I work with a lot of model flying machines, and build them from anything that I can get my hands on. I had an Adafruit Feather M0 Bluefruit LE, made a neat little rover, and inspired me to make a payload for my rocket by logging its flight data, with the help of an Adafruit Feather M0 Adalogger.
The problem is that I could not find a FeatherWing with 10-DOF capabilities, so I tried to learn how to make PCBs in a week, reverse-engineered breakout boards, and assembled a simple FeatherWing with a 9-DOF IMU, plus an altimeter, which is the 10th DOF.
I actually did not have a problem with picking sensors, and I am not worried about writing drivers for it, since I plan to use Adafruit breakout drivers. I discovered that they offer the Adafruit Unified Sensor Driver, which made swapping out sensors easier, and may be a good thing since I know that somewhere during the sensor selection process, I may have picked the wrong sensor and mess up the whole project to start over again from scratch.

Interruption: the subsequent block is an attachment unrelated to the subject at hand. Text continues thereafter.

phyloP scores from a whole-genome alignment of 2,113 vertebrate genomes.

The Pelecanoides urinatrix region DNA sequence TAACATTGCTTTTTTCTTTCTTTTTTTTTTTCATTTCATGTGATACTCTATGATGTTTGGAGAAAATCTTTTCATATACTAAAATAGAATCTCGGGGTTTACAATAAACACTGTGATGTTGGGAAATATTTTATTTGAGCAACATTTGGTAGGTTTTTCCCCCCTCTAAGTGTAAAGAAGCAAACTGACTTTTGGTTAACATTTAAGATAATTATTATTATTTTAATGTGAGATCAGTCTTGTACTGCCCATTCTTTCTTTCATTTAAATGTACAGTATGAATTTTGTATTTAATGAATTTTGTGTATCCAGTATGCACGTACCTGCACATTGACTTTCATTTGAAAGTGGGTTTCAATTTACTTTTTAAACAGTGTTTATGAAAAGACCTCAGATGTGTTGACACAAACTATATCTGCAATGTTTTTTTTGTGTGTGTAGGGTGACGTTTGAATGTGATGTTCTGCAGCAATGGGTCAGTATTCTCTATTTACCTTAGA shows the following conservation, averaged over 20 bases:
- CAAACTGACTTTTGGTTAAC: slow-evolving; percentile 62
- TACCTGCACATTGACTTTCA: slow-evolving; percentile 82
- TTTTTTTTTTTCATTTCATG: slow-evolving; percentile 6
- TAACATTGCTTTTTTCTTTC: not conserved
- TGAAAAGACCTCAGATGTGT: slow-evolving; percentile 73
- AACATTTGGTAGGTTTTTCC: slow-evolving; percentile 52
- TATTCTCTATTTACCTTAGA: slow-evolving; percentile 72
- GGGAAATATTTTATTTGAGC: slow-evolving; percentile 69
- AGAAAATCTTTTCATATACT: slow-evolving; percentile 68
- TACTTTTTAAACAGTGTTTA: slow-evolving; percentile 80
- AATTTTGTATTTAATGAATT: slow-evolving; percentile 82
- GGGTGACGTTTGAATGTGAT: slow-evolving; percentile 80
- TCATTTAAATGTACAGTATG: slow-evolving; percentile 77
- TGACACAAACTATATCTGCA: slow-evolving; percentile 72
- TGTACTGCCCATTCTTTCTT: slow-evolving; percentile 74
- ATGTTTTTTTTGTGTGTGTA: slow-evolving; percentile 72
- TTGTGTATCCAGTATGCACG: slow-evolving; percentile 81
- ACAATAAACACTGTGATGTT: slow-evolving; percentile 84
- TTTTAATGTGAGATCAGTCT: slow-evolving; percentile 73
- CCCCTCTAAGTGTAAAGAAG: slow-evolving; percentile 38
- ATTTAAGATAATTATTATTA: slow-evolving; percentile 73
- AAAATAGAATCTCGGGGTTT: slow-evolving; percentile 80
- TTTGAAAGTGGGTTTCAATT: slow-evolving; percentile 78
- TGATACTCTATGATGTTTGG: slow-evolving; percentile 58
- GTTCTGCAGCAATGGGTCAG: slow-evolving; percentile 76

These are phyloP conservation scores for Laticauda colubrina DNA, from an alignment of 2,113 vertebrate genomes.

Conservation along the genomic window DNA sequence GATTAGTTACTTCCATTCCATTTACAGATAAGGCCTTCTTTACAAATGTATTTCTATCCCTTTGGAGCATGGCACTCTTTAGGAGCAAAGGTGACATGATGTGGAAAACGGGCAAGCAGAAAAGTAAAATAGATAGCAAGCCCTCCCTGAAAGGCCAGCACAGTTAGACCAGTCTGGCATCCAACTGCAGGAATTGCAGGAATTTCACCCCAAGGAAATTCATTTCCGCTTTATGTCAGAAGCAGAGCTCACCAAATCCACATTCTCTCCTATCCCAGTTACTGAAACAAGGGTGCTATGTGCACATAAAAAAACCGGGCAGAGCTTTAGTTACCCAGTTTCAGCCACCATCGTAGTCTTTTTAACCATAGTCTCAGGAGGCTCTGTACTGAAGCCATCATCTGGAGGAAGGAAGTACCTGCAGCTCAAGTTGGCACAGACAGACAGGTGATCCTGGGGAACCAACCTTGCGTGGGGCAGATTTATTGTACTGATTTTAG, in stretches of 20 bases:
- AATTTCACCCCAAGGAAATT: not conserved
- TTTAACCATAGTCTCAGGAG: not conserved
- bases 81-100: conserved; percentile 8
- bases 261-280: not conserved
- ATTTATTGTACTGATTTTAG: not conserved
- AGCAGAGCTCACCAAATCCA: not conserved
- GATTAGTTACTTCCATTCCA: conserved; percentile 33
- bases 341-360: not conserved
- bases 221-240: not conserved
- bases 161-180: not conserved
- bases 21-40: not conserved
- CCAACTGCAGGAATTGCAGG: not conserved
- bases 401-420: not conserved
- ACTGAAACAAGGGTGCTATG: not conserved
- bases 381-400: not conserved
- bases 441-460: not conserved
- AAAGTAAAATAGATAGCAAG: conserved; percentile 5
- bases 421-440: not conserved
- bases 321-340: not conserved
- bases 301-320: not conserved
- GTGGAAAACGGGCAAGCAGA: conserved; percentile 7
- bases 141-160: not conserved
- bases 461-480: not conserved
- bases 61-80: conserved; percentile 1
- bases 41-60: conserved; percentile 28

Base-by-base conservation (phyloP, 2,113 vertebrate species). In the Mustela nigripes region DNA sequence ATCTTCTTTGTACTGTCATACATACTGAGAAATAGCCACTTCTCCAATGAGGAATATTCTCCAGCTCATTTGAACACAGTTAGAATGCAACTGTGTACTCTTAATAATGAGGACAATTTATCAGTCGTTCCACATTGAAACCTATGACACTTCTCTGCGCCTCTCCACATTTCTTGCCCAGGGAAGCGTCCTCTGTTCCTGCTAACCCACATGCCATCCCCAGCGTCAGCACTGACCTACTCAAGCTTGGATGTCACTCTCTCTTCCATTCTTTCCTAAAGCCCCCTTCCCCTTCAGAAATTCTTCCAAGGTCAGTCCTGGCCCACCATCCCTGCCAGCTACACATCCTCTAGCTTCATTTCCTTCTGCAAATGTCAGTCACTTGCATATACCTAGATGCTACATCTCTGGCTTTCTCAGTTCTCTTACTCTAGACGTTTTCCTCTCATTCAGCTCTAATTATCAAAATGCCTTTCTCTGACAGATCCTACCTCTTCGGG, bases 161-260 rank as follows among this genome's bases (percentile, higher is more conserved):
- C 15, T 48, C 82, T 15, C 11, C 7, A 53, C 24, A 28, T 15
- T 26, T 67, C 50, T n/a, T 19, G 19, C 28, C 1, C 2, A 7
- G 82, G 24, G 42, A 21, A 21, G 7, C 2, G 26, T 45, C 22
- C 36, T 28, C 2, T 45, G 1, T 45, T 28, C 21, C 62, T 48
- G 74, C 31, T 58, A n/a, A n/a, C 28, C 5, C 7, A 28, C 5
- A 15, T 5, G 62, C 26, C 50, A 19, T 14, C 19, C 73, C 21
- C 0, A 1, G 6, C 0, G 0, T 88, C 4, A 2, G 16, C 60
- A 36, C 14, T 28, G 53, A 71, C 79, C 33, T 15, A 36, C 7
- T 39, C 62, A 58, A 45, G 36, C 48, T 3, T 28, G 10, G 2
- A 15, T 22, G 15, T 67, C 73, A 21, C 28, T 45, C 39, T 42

The choice for the altimeter was easy, the BME280. There are Unified Sensor Drivers for it, and it is widely used as an altimeter. It has temperature and humidity sensors, which would increase the accuracy of the altimeter, as both of these factors may affect the barometric pressure readings.
Now I have to pick the other 9 DOFs, and it boiled down to two (based on what's supported by the Unified Sensor Driver):
Note that the LSM9DS0 is not here, since it had reached its end of life.
I picked the BNO055 over the LSM9DS1 because of one thing: sensor fusion. I feel that it increases the capabilities of my feather to be used at other projects, and I don't want to deal with coding to combine all the values.
But with the Unified Sensor Driver, we can easily replace the BNO055 with the LSM9DS1 if production is not feasible, or if I just to make a cheaper version without sensor fusion. (see 10AxisFeatherWingLE)